"We all have our routine," he said, as he detailed his checklist. "I come over to the arena early, get a little work done on the table with the trainer, Aaron Nelson. Go out and do my shooting routine. Come back in here and get some exercises. Get some heat packs on between 90 and 70 minutes before the game.
"At 60 [minutes], I put my shirt on. I eat my [energy] bar and I watch the game film and take in what they do and just get ready for the game."
He is a 37-year-old small forward for the Phoenix Suns, an old man excelling against younger, more explosive athletes. The wonder is that he does not appear fatigued. The details of the regimen do not bore him. On the contrary: He loves to arrange the entire day around the game that night.
"I usually come to the arena on the first bus," he said. "But if we're at home, a 7 p.m. game, I usually leave the house around 4:15 to try to get there about 4:45.
"It's the whole routine. The routine starts the moment you wake up. Come home from [the morning] shootaround. Eat. Sleep again. When I wake up from my nap, the first thing I do, I turn the heat up to 75 degrees. I turn on all the lights in the room. I don't know why I do it. I turn on all the lights and I open the curtains. I've been doing that as long as I can remember."
He is amazed to still be sitting here, to have another game waiting at the end of another day. Ten years ago, Hill suffered a broken left ankle that would require five operations to fix, including one in 2003 that almost killed him after an infection raised his temperature above 104 degrees. He missed 357 games over the next six years with Orlando, including the entire 2003-04 season. He was supposed to contend for championships with Tracy McGrady and qualify for entry into the Hall of Fame, but all of that receded behind the medical trauma and the pain.
Now, Hill is contributing 30.1 minutes per game and 11.5 points to a Phoenix rotation balanced with a half-dozen scorers in double figures. The Suns cannot win the championship -- small up front, porous defensively -- yet they are a game away from overtaking Utah for home-court advantage in the first round. He has fit in by expanding his range to the three-point line, which isn't easy for a star approaching the end of his career. Over six truncated seasons with Orlando, Hill attempted 40 threes and made nine of them. In three years with Phoenix, he has hit 83-for-236 (35.2 percent) from the three-point line.
"I haven't necessarily shot a lot of them during this season," he said, though he is converting a career-best 46.4 percent of the 56 threes he has attempted. "But I've put my work in, and I just want to get better. Iron out my weaknesses, and certainly that may have been -- or may be -- one of them. But you've just got to work at it.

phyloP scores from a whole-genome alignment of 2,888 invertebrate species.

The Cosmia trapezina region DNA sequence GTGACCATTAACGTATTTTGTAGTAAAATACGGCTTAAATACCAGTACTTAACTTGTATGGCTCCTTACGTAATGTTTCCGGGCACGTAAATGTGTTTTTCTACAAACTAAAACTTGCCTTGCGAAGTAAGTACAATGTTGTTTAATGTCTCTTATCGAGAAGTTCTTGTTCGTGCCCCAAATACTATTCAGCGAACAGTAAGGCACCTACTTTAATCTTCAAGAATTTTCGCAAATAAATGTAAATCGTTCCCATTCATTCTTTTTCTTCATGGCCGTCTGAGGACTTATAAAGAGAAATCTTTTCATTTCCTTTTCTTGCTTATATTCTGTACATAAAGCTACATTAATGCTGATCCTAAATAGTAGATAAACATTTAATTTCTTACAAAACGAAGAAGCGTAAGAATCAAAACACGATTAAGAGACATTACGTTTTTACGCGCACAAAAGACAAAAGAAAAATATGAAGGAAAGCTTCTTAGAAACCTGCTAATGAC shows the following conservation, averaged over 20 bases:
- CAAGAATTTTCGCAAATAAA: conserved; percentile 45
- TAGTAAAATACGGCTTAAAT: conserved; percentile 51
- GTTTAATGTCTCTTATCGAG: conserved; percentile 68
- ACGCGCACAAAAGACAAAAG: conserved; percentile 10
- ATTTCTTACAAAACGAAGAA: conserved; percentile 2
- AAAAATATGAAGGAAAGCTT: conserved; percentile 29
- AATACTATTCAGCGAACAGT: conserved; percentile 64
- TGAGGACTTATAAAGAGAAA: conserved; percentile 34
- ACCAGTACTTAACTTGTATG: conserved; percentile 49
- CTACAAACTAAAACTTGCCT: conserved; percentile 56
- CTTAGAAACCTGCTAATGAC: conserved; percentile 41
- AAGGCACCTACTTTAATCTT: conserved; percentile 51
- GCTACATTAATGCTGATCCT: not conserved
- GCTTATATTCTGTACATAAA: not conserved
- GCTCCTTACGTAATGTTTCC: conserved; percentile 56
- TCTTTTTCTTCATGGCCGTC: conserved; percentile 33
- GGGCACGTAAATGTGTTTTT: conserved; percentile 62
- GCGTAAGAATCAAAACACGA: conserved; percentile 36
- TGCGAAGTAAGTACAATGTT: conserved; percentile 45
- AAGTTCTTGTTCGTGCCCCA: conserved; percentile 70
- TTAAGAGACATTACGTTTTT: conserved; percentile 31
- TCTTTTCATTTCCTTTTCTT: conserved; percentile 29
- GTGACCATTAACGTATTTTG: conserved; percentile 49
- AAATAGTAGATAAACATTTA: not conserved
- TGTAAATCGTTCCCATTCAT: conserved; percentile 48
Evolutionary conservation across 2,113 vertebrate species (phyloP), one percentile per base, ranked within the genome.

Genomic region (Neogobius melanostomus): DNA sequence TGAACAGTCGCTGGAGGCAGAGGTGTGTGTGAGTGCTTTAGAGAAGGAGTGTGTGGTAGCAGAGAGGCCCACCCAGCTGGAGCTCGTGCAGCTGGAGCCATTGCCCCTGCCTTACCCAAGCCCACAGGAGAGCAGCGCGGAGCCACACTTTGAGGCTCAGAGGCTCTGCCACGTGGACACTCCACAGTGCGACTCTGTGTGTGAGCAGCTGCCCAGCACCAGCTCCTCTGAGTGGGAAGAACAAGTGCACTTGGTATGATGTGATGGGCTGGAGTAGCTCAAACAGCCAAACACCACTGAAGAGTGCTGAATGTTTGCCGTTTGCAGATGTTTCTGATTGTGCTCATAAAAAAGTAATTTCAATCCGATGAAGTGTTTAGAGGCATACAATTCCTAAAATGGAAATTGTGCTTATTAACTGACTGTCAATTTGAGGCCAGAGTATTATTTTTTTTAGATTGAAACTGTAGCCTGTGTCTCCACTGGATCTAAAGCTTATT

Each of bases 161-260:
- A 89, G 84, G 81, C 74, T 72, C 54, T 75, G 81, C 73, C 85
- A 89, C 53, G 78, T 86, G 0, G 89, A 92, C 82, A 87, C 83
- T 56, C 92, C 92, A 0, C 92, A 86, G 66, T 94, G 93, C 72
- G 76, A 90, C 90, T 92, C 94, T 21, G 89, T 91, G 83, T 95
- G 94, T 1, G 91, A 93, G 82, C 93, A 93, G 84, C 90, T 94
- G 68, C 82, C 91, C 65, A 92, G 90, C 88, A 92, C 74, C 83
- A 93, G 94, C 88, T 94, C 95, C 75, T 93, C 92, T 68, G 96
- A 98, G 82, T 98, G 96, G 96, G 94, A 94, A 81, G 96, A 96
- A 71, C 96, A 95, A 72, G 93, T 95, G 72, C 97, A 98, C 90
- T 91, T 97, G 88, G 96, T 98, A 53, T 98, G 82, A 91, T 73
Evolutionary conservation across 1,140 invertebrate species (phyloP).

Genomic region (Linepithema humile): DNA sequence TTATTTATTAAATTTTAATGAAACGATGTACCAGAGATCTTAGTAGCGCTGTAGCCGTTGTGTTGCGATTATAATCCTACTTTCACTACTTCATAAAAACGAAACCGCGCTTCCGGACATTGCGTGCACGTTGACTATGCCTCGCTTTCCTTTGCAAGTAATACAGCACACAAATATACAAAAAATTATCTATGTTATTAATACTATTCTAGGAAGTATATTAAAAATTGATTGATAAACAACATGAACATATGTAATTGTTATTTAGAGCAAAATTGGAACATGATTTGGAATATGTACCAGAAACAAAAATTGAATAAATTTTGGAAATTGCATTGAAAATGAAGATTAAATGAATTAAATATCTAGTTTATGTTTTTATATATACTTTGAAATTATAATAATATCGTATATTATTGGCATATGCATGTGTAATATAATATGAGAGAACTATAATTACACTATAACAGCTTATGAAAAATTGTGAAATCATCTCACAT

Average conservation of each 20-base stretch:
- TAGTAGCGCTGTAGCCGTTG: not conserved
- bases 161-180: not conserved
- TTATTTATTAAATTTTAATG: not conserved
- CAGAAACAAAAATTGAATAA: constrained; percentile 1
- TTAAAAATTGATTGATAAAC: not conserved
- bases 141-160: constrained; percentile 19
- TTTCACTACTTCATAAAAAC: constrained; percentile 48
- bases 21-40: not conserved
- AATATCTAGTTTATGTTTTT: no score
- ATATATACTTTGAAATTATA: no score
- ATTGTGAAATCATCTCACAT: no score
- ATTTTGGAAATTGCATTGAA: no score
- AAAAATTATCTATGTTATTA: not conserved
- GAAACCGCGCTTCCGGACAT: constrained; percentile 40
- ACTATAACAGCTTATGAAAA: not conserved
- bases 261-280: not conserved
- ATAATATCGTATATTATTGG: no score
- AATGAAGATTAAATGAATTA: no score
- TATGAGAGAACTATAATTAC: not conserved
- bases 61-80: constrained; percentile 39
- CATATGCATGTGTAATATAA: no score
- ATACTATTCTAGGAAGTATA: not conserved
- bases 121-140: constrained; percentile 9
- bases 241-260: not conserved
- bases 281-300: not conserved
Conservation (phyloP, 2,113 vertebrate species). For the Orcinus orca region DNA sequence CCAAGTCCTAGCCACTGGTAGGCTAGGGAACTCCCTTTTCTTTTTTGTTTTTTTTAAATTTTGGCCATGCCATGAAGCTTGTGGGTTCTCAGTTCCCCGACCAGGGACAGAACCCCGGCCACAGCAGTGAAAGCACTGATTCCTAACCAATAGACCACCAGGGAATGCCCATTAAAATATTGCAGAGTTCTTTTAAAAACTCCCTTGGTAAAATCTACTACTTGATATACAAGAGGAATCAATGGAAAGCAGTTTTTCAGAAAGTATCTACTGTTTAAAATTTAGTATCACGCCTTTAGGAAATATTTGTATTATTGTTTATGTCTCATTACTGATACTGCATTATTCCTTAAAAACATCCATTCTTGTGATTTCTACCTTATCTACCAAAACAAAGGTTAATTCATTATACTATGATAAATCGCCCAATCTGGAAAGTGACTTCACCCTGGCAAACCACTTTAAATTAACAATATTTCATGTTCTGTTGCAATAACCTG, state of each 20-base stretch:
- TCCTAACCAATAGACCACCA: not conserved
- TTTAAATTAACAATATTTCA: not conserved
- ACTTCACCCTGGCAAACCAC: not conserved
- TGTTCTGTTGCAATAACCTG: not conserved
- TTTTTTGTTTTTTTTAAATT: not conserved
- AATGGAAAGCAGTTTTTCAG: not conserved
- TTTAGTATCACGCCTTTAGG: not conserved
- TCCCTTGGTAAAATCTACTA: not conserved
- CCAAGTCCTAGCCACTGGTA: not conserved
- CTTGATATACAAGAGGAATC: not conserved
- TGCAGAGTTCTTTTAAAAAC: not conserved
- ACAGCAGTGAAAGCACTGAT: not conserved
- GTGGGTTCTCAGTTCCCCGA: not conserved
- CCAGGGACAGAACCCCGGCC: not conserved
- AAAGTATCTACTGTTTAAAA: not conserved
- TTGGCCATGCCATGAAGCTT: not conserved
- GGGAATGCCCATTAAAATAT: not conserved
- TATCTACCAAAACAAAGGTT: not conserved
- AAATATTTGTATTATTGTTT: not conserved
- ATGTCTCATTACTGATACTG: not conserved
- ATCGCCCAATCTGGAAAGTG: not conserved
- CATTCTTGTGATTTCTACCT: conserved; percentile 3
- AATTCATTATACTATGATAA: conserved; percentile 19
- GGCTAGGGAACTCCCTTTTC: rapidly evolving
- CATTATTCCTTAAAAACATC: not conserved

"And that's the thing I enjoyed this summer: 'OK, let's work on something, let's improve on it, whether I got better or not.' It's just the fact that I'm thinking along those lines and able to put the time in to do it. A lot of guys who came in [to the NBA as rookies in 1994] with me who would love to be working on something for next season. A lot of these guys are done, so I'm very appreciative. Very appreciative."
Here may be the most impressive achievement of Hill's career: Over the last two seasons, he has missed one game. He played all 82 last season for the first time.
"Damn right I was happy, I was pretty proud of that," he said, recalling the Suns' dinner after the final game. "The whole team went out, the season was over and it didn't go the way we wanted. So everybody went out in Phoenix after the last game, and for me it was like, I'm here after the last game. I'm at the team party and I'm healthy. And so I'm not thinking about rehab; I'm thinking about, What kind of workout am I going to get tomorrow? I can go hiking in Sedona, whatever. It was fun. It was good. It wasn't good from the team standpoint last year, but from a personal standpoint, it was very good."
He still can't believe he's here, in this locker room, preparing for this night to come.
"I may have told you this before, but I used to laugh at Joe Dumars," Hill said of his early years with Detroit, when Dumars was continuing to play into his 30s. "I would tell him, 'Man, when I'm 34, I'm done.' I was a young kid and 34 seemed so far down the road when you're 21 or 22 years old. And maybe if I'd been healthy all these years and played all these minutes, maybe now mentally and physically it would just be over for me. But I missed a lot. I still love it, enjoy it, appreciate it even more."
When basketball should have been easiest for him, the game played hard to get. He chased it and fell in love all over again.